University of Queensland Teachers College student recalls time at sea
Imagine spending the night with Berber Nomads in the Sahara desert, till the sun rose, getting lost in a rickshaw in India or breaking down cultural barriers to the tunes of Justin Bieber and Britney Spears.
University of Queensland Teachers College student Claire Mulligan did all this and more during a four-month Semester at Sea study abroad program travelling the world on a seven-deck, 179-metre ship.
Claire said her decision to follow in the footsteps of her mother, who did the program in 1981, changed her life.
“I highly recommend that other UQ students apply for this program,” she said.
“It gave me the opportunity of a lifetime.
“Students who participate in Semester at Sea get to experience things they never would have dreamed of, and everyone is eligible to give it a go.
“I never thought I’d convince somebody in one country that Costa Rican notes were an acceptable form of payment because of cute animals on the note, or that I’d be waking up at 5am to see the sun rise over Table Mountain in South Africa.
“I’ve played with a monkey on a leash in Malaysia, almost gotten into an accident in India to avoid a hitting a cow, and seen the damage Americans caused in the bombing of Hiroshima.
“I never thought gazing at the last sunset of the 100-day voyage would make me cry, thinking about all the friends I had made and the experiences I was lucky enough to have.”
Voyages range from 12-14 countries with opportunities for service projects, visits with Nobel Laureates and world leaders, Rotarian home-stays, language courses and other options.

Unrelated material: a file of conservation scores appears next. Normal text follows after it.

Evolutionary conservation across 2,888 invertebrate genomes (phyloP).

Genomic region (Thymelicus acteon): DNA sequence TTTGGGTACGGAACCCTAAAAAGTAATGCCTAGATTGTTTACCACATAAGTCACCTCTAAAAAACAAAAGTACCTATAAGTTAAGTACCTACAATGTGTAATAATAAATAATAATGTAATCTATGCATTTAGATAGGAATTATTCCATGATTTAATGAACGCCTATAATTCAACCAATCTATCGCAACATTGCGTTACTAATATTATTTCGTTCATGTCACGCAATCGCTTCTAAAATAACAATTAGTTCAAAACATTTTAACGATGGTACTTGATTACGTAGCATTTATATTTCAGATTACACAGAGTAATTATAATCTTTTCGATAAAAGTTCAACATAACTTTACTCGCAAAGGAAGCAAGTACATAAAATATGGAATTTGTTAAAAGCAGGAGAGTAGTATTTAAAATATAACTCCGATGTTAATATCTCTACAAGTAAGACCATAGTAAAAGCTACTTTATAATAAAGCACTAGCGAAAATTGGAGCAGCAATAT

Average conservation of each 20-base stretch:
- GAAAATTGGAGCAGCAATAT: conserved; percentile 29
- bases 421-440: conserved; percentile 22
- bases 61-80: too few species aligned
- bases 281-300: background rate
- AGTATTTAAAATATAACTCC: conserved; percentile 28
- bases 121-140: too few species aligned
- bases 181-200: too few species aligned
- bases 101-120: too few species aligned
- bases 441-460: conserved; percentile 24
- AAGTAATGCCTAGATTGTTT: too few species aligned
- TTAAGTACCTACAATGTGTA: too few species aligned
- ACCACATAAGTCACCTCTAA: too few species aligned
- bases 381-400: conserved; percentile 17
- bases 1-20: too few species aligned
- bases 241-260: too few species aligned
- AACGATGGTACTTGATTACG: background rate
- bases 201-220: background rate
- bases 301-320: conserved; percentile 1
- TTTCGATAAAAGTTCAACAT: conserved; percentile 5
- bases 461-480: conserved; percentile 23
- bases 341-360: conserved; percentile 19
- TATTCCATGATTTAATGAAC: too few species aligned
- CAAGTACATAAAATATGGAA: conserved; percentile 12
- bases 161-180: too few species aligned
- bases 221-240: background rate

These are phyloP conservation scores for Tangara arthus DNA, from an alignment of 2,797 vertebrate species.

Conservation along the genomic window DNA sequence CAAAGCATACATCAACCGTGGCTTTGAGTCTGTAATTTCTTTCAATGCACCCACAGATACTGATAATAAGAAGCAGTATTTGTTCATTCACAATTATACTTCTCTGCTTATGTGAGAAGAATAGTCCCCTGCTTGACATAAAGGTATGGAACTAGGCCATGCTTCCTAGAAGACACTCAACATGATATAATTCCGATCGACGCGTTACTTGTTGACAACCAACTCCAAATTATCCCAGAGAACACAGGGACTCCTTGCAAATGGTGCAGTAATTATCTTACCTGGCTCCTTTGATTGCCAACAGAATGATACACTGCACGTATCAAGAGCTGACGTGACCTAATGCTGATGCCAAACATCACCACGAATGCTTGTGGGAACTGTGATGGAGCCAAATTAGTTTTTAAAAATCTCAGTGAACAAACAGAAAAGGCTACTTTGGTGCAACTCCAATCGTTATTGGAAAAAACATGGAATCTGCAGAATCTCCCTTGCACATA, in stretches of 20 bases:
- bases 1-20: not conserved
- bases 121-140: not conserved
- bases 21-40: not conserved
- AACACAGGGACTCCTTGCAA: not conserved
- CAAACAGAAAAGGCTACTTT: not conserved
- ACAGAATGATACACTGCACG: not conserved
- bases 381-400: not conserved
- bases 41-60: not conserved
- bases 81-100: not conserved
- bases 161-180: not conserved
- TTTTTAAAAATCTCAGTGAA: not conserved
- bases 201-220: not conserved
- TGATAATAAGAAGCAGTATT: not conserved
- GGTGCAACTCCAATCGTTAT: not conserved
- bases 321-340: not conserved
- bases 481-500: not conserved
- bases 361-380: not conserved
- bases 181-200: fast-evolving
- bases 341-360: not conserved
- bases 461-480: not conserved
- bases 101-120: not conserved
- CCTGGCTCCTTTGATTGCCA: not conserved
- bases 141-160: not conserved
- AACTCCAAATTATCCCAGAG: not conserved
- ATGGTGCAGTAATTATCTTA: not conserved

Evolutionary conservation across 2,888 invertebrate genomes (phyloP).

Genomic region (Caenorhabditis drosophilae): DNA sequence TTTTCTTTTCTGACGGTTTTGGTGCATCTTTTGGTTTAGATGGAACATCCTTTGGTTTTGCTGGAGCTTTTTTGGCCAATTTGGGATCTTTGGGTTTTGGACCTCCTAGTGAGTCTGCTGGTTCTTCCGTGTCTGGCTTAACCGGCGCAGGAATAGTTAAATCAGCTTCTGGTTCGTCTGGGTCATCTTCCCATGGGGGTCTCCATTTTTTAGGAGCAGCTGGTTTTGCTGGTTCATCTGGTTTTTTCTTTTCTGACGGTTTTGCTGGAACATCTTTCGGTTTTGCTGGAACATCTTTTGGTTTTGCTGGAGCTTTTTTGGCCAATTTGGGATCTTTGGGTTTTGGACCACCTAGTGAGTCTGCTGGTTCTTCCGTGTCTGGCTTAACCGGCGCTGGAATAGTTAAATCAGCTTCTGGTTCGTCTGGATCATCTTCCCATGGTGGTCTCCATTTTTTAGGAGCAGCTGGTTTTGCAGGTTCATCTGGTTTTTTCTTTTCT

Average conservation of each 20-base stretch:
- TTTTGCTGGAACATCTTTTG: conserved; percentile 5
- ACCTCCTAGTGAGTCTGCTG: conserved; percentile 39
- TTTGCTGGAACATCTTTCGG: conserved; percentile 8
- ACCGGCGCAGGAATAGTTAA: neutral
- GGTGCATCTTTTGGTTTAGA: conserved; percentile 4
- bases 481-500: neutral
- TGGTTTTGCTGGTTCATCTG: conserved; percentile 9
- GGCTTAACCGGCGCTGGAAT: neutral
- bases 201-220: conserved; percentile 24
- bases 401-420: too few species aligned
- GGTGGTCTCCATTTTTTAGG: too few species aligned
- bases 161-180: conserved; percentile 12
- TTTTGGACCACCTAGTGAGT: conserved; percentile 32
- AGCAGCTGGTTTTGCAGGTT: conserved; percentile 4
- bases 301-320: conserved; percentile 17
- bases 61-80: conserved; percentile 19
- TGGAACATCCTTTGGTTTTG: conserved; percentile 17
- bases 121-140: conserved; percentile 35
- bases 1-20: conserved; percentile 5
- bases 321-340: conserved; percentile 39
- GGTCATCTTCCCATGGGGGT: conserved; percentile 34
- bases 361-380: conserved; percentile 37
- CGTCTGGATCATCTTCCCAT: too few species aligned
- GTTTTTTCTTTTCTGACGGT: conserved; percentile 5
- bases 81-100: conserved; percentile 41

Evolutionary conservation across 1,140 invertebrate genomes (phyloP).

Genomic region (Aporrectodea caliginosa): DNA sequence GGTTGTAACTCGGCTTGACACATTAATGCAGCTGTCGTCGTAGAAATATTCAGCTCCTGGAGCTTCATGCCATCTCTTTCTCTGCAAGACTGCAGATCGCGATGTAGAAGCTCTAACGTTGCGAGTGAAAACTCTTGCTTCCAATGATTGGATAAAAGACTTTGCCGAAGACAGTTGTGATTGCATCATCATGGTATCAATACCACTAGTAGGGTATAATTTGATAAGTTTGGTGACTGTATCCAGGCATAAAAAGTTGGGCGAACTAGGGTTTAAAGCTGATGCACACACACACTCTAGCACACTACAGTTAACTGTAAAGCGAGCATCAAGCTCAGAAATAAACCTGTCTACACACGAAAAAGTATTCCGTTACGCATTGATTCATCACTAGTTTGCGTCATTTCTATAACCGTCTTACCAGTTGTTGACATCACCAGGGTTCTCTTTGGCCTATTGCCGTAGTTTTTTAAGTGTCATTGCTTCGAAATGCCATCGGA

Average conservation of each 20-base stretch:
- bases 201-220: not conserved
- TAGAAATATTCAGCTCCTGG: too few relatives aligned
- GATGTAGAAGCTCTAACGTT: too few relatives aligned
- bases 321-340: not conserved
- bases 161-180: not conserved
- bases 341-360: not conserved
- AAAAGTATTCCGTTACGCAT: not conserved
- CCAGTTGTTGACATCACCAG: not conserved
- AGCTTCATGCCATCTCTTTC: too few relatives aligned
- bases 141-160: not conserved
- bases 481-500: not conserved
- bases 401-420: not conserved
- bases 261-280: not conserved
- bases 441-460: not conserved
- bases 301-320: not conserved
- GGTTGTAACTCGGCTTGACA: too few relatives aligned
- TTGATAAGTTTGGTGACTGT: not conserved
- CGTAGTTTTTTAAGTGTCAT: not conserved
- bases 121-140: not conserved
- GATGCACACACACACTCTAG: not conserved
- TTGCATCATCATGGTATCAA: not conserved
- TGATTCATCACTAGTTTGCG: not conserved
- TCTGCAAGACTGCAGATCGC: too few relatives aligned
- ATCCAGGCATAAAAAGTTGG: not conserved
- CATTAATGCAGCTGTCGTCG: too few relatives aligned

“For the first time in my student life I could read about each country’s culture, geography, political unrest, language and religion through lectures and textbooks and then experience it first hand,” Claire said.
“Semester at Sea gave me the opportunity to interact with people from developed and emerging nations, learn about myself through service projects, develop a better awareness of my culture and other cultures and learn first-hand about issues and opportunities that challenge today’s world.”
Claire visited many schools on the journey, and her Semester at Sea cemented her dream to be an international school teacher.
“I would go to sleep in one country and wake up in another without stepping foot on a plane, buy something for five per cent of the asking price in a crowded Moroccan market, see “skin-whitening” cream sold in Vietnam, speak Spanish in Ghana, eat a full meal in Malaysia for $1, spend 30 minutes in fixation at the Terra Cotta warriors of Xian and meet the farmer who made the discovery,” she said.
“I felt the charged emotions in the streets, sweated in the desert, navigated the confusing railways of Tokyo, heard the call to prayer, spoke Spanish and wore wedding rings to avoid proposals.
“The world was my classroom for four months and I will never forget this experience.
“I am and forever will be a global citizen trying to make an impact, no matter how small or big I believe it to be.”